The familiar garden aster serves as a vital food source for countless insects. With few other perennials blooming in the fall and most flowering plants beginning to prepare for winter dormancy, the prolific blossoms of myriad asters are a necessary piece of the wild food chain. The New England aster (Symphyotrichum novae-angliae) is a smaller, rounded plant growing well in moist prairies, stream banks, and disturbed areas. Growing between 3-6’, most often 4’, the New England aster makes a statement in the fall garden when planted en masse. The airy, pubescent foliage is covered with 1” diameter, purple, daisy-like flowers beginning in late September and continuing into November. Symphyotricum novae-angliae is very adaptable in the garden, though it may drop its lower leaves in hot, dry conditions. Various bee and butterfly species will visit asters for their abundant nectar and pollen production. The New England aster attracts a number of moth species that utilize this plant as a larval host. These droves of pollinators are crucial to the survival of the New England aster as the seed produced will be sterile unless individual plants are cross-pollinated. Deer and rabbit will occasionally browse the foliage of Symphyotrichum novae-angliae, but it is not a preferred food source. Placed at the front of a perennial border where it can spread to form small colonies, the New England aster will dazzle in the garden during the fall months when little else is flowering.
Another aster species, the smooth aster (Symphyotrichum laevis), displays a more upright and loose habit. Growing to 5’ in height, the smooth aster features smaller individual blooms (0.5-1” diameter) produced at the terminal ends of tall, erect flowering stems. Growing in virtually any condition, Symphyotrichum laevis spreads readily from seed but don’t worry about it taking over as it gives in quickly to surrounding established plants. Smooth aster stays surprisingly strong under the weight of its blossoms and continues to hold its stature into the winter. Symphyotrichum laevis is another pollen and nectar buffet for pollinators in fall and the lavender to light-blue flowers begin in mid-September persisting into late October. Pearl Crescent butterfly larvae feed on the foliage of smooth aster as does the Short-Winged Meadow Katydid adult. With proper siting and consideration for the weedy nature of this aster species, smooth aster can be an excellent addition to a meadow garden or other naturalized area.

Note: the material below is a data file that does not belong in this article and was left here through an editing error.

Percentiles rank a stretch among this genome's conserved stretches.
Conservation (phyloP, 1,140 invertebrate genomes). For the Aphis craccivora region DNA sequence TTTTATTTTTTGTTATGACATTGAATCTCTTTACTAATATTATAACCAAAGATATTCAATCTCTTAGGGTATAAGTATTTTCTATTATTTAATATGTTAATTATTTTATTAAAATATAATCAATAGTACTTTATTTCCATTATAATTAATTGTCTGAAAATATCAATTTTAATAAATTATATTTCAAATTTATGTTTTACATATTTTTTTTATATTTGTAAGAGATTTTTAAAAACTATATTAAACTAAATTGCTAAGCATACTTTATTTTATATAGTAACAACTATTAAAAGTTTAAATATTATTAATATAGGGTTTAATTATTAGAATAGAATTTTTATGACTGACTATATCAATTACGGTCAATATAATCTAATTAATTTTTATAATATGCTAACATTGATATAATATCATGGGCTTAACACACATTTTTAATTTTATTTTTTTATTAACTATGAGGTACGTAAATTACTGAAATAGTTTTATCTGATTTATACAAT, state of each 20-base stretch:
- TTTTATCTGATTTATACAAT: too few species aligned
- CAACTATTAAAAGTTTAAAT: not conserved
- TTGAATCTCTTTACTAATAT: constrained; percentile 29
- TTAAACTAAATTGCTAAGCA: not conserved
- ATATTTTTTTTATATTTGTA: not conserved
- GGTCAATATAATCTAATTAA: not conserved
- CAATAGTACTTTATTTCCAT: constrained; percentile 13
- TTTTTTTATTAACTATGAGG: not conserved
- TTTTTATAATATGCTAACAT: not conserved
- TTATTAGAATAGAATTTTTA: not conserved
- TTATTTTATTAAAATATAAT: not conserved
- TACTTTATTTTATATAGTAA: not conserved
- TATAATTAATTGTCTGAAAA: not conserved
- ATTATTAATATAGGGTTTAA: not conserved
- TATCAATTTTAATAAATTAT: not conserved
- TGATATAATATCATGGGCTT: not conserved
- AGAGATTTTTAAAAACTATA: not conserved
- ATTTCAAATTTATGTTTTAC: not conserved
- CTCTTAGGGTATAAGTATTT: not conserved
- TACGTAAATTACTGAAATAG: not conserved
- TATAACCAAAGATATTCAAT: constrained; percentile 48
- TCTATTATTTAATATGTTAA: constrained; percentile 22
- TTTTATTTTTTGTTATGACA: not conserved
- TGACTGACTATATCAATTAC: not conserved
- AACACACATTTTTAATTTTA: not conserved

A more common and often more weedy aster is the heath aster (Symphyotrichum ericoides). Unlike the smooth aster, the heath aster spreads via underground rhizomes. Eventually, the plant can become a nuisance, creeping underground to emerge a few feet away and proving difficult to pull from the garden. However, the profuse blooms are of great importance to pollinators. This is easily observed on a warm fall day when hundreds of bees, butterflies, wasps, and other insects are voraciously feeding on the copious amounts of pollen and nectar produced by the small (1/4-1/2” diameter) flowers. Beginning in early fall and lasting into late fall, the blooms are attractive in large groupings, but can appear weedy and open as standalone plants. The Silvery Checkerspot butterfly uses Symphyotrichum ericoides as a larval host along with a long list of moth species. Be very careful when siting heath aster as it will become an aggressive, garden brute if not controlled. The heath aster often hybridizes with other aster species, resulting in variability in size and flower color (sometimes a light pink or purple tint).
Compiled by Cara L. Crocker